Director of Digital and Assessment, Pearson
Teachers, as well as students, had to adapt quickly to online learning and assessment. Now, many agree – it’s here to stay.
Digital transformation in the education sector has accelerated faster than anyone could have imagined as schools adapted almost overnight to online learning.
Les Hopper, Director of Digital and Assessment within Pearson School Qualifications, estimates that despite challenges, three to five years’ progress with edtech was made in a single year as education was transformed by online learning.
“Teachers rapidly engaged with the many tools out there and are using them creatively to find new ways to enhance learning,” he says. “Now, with increased digital skills and boosted confidence, they are exploring how technology can further support them and their students in the future.”
In fact, 75% of school and college leaders and teachers feel more teaching and assessment should be supported through technological solutions – according to Pearson’s Future of Qualifications and Assessment research. Students agree – 90% of UK learners surveyed in Pearson’s Global Learner Survey 2020 believe online learning will be a permanent part of education.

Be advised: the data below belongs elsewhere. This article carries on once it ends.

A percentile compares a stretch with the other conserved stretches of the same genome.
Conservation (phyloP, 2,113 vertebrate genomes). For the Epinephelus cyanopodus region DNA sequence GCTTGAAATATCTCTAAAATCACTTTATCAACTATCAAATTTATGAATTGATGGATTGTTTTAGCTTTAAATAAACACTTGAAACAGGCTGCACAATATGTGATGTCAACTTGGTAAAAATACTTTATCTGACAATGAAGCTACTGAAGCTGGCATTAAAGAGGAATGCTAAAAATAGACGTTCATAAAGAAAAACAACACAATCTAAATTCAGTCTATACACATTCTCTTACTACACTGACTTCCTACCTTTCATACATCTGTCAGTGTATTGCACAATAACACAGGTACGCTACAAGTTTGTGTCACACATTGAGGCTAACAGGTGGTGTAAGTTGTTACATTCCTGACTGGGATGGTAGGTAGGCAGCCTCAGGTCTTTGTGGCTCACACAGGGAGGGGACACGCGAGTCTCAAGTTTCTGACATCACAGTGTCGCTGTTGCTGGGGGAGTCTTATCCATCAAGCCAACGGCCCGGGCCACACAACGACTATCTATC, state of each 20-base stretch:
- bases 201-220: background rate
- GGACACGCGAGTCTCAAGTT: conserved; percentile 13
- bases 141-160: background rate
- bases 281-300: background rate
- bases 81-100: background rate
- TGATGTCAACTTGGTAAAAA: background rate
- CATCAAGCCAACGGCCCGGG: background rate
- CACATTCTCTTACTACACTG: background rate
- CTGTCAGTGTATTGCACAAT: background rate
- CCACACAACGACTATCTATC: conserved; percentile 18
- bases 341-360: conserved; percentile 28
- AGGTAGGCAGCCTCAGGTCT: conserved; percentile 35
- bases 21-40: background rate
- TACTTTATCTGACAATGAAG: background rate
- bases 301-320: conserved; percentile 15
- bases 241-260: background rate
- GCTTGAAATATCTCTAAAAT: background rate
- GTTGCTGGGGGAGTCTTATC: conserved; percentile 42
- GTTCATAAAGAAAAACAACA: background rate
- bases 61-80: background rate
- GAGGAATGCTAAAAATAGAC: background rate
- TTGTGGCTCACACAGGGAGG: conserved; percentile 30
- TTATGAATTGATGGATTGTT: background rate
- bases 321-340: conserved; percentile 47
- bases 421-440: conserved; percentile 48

So, what next? Crucial to advancement in schools will be the ongoing collaboration between educators, tech companies and publishers.
Such feedback and the learnings of recent months are fuelling innovation at Pearson – from free online learning support to the development of new digital services that connect and personalise teaching and learning wherever and whenever they happen.
Teachers are being encouraged to also use online communities and events such as Pearson’s Digital Live to share experiences of how technology works best for them.
Teachers have engaged with the many tools out there and are using them creatively to find new ways to enhance learning.
Looking to the future
Edtech is increasingly being used to support personalised learning journeys and the future will see more use of automated insights and artificial intelligence (AI). These tools can spot learning patterns, revealing how a class is performing, supporting teachers with identifying which students might be struggling or need to be challenged further.
“Already, we’re hearing how data and insights are shaping more effective and adaptive learning experiences – particularly for students whose learning has been significantly affected by the pandemic,” says Hopper.
He added that edtech’s future success will rely on digital tools meeting the needs of the education community and ensuring digital solutions complement face-to-face teaching and training.
“It’s time to build on the current momentum for tech-enabled learning,” says Hopper. “We can all play an important role in helping close the digital divide and improve accessibility – advocating for internet connectivity, as well as suitable devices to families and working with schools in underprivileged areas. With this, technology could become one of education’s great levellers.”